Bayra is a 12th century Hispanic - Islamic Town that occupied a prominent position overlooking the present town of Vera. It is easily recognised from miles around with its statue of the Sacred Heart of Jesus.
By Nick Nutter | Updated 23 Apr 2022 | Almería | Places To Go | Login to add to YOUR Favourites or Read LaterThis article has been visited 5,650 times
Overlooking the modern town of Vera, the Mirador y Ermita del Espiritu Santo on its cone shaped hill is hard to miss with its huge white statue of the Sacred Heart of Jesus, erected in 1949. For those that take the trouble to climb to the summit, a pleasant ten minute stroll, the views to the east, over the town, southeast to the sea and west to the high Sierras is spectacular. It is for this reason, the all round view, an ideal defensive position, that the Hispano – Islamic town of Bayra was founded here soon after the Muslim occupation.
It is suspected, though not proven, that Bayra was the site of a settlement, certainly during the Roman period, when a section of the Via Augusta, now the N340, passed through and a Carthaginian outpost before that. Artefacts have been found nearby that predate the Carthaginians, going back to the Bronze Age about 2000 BC.
Sacred Heart of Jesus Vera
The first construction was the alcazabar that consisted of a square keep adjoining a tower, surrounded by a defensive wall. That fortification occupied the summit of the hill. At the foot of the hill was a second defensive wall. Between the two were a few habitations and aljibes, cisterns for storing water, and a mezquita. Over the years Bayra grew, with houses being built outside the outer wall, in the shadow of the alcazabar.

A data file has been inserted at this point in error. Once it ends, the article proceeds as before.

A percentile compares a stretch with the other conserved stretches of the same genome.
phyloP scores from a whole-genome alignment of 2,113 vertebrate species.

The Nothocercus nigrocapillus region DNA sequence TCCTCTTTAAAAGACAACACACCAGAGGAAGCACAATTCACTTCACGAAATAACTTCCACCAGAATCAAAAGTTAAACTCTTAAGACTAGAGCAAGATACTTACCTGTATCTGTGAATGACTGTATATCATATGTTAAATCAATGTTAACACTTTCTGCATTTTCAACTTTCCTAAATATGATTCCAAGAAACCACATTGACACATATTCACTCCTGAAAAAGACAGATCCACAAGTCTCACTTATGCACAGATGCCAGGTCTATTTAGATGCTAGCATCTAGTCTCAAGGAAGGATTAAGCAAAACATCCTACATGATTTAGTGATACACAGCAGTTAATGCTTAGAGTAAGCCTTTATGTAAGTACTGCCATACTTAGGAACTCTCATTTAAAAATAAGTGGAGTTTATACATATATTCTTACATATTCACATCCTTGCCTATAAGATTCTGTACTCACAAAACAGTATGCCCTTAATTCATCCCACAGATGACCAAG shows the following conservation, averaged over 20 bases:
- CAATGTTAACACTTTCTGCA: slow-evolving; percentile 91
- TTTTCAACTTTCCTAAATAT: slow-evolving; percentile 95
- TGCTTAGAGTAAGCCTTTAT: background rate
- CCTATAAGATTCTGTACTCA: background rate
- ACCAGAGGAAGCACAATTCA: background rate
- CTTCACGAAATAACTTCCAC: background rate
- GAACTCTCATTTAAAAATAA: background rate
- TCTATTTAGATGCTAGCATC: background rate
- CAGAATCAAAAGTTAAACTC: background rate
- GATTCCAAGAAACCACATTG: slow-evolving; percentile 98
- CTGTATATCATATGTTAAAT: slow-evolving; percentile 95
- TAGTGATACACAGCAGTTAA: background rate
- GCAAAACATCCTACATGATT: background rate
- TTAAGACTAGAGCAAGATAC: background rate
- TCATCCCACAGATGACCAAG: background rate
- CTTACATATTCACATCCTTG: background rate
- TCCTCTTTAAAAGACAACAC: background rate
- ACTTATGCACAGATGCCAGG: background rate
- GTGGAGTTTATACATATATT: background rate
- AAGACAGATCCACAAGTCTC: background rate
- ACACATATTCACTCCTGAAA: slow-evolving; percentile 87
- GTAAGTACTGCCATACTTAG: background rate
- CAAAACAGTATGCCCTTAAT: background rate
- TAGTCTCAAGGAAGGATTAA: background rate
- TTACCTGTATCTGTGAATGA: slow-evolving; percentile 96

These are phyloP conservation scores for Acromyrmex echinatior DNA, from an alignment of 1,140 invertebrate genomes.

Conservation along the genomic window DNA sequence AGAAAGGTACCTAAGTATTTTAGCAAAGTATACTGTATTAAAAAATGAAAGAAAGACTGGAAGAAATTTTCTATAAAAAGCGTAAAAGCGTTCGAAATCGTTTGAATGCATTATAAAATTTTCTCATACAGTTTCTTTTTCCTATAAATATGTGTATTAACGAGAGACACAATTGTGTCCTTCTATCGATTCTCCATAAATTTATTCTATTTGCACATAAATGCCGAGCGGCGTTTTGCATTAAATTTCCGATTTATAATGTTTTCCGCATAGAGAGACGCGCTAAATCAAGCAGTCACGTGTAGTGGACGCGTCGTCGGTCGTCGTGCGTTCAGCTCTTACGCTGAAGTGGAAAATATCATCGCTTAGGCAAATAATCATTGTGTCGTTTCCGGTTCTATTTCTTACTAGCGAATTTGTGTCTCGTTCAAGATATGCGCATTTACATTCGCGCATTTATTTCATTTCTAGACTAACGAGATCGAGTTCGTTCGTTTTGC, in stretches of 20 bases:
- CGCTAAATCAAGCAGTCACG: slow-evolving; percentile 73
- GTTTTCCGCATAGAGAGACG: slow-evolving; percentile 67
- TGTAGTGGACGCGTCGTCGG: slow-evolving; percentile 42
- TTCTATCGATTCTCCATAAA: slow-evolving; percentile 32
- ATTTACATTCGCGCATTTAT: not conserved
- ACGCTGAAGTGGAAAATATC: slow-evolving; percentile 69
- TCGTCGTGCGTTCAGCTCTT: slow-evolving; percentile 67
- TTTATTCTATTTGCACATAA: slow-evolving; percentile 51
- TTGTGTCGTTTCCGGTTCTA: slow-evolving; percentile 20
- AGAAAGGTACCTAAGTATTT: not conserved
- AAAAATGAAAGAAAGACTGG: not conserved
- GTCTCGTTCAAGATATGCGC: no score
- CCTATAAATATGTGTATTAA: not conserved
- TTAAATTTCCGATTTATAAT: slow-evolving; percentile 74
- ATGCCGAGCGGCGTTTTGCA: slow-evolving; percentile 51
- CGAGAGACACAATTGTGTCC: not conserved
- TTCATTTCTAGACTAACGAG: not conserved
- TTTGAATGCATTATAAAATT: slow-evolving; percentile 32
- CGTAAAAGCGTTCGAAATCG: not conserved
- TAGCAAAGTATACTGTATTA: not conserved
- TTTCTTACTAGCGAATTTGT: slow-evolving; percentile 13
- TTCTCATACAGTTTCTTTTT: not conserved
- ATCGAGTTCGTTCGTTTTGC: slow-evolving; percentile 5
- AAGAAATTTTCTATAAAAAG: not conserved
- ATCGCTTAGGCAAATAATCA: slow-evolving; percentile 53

The town was reconquered in 1488. One of the cisterns, at the foot of the hill, was converted into a Christian shrine during the late 15th century and into the Visitors Centre for the Mediaeval City of Bayra in the 20th. Meanwhile, in 1518, an earthquake, with its epicentre at Vera, destroyed Bayra.
In 2004, the Junta de Andalucia declared the ruins an Archaeological Area of Cultural Interest. In 2019 it was announced that further excavations would take place but to date (July 2020), nothing has happened. The Coronovirus outbreak and subsequent economic crisis will probably delay any further work. In the meantime there are a few informative posters that can be read when you climb the hill.